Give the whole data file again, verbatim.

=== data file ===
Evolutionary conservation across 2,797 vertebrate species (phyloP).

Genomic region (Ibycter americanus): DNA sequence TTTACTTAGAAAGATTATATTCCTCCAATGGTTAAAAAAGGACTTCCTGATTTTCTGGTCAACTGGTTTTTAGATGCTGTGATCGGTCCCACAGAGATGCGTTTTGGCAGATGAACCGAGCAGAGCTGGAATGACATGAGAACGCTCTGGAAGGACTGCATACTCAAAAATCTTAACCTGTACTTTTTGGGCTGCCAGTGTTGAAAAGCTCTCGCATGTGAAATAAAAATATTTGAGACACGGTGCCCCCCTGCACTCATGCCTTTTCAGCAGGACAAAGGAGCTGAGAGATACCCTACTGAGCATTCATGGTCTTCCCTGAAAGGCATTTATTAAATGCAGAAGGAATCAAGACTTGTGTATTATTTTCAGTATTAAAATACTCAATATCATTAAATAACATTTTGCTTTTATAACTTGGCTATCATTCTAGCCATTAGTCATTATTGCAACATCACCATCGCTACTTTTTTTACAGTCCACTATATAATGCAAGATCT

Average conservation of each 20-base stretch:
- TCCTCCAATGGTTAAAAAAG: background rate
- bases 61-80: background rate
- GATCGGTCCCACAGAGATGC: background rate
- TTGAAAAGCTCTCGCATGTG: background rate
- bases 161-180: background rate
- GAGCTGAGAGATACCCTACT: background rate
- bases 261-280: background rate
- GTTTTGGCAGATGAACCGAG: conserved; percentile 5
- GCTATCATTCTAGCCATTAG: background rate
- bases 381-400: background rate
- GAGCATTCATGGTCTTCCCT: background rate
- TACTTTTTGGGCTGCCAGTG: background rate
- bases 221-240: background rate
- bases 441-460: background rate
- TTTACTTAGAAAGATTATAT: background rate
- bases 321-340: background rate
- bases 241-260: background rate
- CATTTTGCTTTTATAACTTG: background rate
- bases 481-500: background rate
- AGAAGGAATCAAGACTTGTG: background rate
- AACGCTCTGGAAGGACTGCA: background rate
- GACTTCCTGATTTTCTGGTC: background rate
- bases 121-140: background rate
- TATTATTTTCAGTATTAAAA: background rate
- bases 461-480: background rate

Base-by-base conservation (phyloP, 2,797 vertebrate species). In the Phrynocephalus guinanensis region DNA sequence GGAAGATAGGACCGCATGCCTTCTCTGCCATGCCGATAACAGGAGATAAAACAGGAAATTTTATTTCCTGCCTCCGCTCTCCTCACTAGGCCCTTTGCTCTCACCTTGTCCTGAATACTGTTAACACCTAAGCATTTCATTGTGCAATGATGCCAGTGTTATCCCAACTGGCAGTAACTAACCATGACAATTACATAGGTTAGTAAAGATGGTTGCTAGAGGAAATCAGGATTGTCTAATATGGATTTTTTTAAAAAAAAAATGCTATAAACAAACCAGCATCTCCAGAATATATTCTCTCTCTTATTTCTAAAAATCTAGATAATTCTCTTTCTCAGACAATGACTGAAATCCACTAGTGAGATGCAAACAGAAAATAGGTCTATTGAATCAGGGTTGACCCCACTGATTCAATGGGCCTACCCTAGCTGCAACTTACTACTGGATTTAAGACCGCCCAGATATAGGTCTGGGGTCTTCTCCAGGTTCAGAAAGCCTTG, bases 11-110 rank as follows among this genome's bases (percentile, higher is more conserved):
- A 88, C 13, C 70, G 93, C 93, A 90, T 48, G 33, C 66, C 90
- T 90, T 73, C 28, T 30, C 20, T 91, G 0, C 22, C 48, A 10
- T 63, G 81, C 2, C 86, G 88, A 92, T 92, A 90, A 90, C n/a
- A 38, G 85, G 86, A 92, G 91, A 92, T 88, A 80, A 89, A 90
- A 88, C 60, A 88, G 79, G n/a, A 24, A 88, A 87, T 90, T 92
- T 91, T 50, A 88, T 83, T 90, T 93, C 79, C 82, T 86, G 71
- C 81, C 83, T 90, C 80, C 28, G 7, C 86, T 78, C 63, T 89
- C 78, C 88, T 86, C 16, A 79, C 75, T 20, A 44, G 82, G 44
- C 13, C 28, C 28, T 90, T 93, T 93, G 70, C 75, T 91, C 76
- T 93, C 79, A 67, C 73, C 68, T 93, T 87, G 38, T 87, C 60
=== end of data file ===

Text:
Evolutionary conservation across 2,797 vertebrate species (phyloP).

Genomic region (Ibycter americanus): DNA sequence TTTACTTAGAAAGATTATATTCCTCCAATGGTTAAAAAAGGACTTCCTGATTTTCTGGTCAACTGGTTTTTAGATGCTGTGATCGGTCCCACAGAGATGCGTTTTGGCAGATGAACCGAGCAGAGCTGGAATGACATGAGAACGCTCTGGAAGGACTGCATACTCAAAAATCTTAACCTGTACTTTTTGGGCTGCCAGTGTTGAAAAGCTCTCGCATGTGAAATAAAAATATTTGAGACACGGTGCCCCCCTGCACTCATGCCTTTTCAGCAGGACAAAGGAGCTGAGAGATACCCTACTGAGCATTCATGGTCTTCCCTGAAAGGCATTTATTAAATGCAGAAGGAATCAAGACTTGTGTATTATTTTCAGTATTAAAATACTCAATATCATTAAATAACATTTTGCTTTTATAACTTGGCTATCATTCTAGCCATTAGTCATTATTGCAACATCACCATCGCTACTTTTTTTACAGTCCACTATATAATGCAAGATCT

Average conservation of each 20-base stretch:
- TCCTCCAATGGTTAAAAAAG: background rate
- bases 61-80: background rate
- GATCGGTCCCACAGAGATGC: background rate
- TTGAAAAGCTCTCGCATGTG: background rate
- bases 161-180: background rate
- GAGCTGAGAGATACCCTACT: background rate
- bases 261-280: background rate
- GTTTTGGCAGATGAACCGAG: conserved; percentile 5
- GCTATCATTCTAGCCATTAG: background rate
- bases 381-400: background rate
- GAGCATTCATGGTCTTCCCT: background rate
- TACTTTTTGGGCTGCCAGTG: background rate
- bases 221-240: background rate
- bases 441-460: background rate
- TTTACTTAGAAAGATTATAT: background rate
- bases 321-340: background rate
- bases 241-260: background rate
- CATTTTGCTTTTATAACTTG: background rate
- bases 481-500: background rate
- AGAAGGAATCAAGACTTGTG: background rate
- AACGCTCTGGAAGGACTGCA: background rate
- GACTTCCTGATTTTCTGGTC: background rate
- bases 121-140: background rate
- TATTATTTTCAGTATTAAAA: background rate
- bases 461-480: background rate

Base-by-base conservation (phyloP, 2,797 vertebrate species). In the Phrynocephalus guinanensis region DNA sequence GGAAGATAGGACCGCATGCCTTCTCTGCCATGCCGATAACAGGAGATAAAACAGGAAATTTTATTTCCTGCCTCCGCTCTCCTCACTAGGCCCTTTGCTCTCACCTTGTCCTGAATACTGTTAACACCTAAGCATTTCATTGTGCAATGATGCCAGTGTTATCCCAACTGGCAGTAACTAACCATGACAATTACATAGGTTAGTAAAGATGGTTGCTAGAGGAAATCAGGATTGTCTAATATGGATTTTTTTAAAAAAAAAATGCTATAAACAAACCAGCATCTCCAGAATATATTCTCTCTCTTATTTCTAAAAATCTAGATAATTCTCTTTCTCAGACAATGACTGAAATCCACTAGTGAGATGCAAACAGAAAATAGGTCTATTGAATCAGGGTTGACCCCACTGATTCAATGGGCCTACCCTAGCTGCAACTTACTACTGGATTTAAGACCGCCCAGATATAGGTCTGGGGTCTTCTCCAGGTTCAGAAAGCCTTG, bases 11-110 rank as follows among this genome's bases (percentile, higher is more conserved):
- A 88, C 13, C 70, G 93, C 93, A 90, T 48, G 33, C 66, C 90
- T 90, T 73, C 28, T 30, C 20, T 91, G 0, C 22, C 48, A 10
- T 63, G 81, C 2, C 86, G 88, A 92, T 92, A 90, A 90, C n/a
- A 38, G 85, G 86, A 92, G 91, A 92, T 88, A 80, A 89, A 90
- A 88, C 60, A 88, G 79, G n/a, A 24, A 88, A 87, T 90, T 92
- T 91, T 50, A 88, T 83, T 90, T 93, C 79, C 82, T 86, G 71
- C 81, C 83, T 90, C 80, C 28, G 7, C 86, T 78, C 63, T 89
- C 78, C 88, T 86, C 16, A 79, C 75, T 20, A 44, G 82, G 44
- C 13, C 28, C 28, T 90, T 93, T 93, G 70, C 75, T 91, C 76
- T 93, C 79, A 67, C 73, C 68, T 93, T 87, G 38, T 87, C 60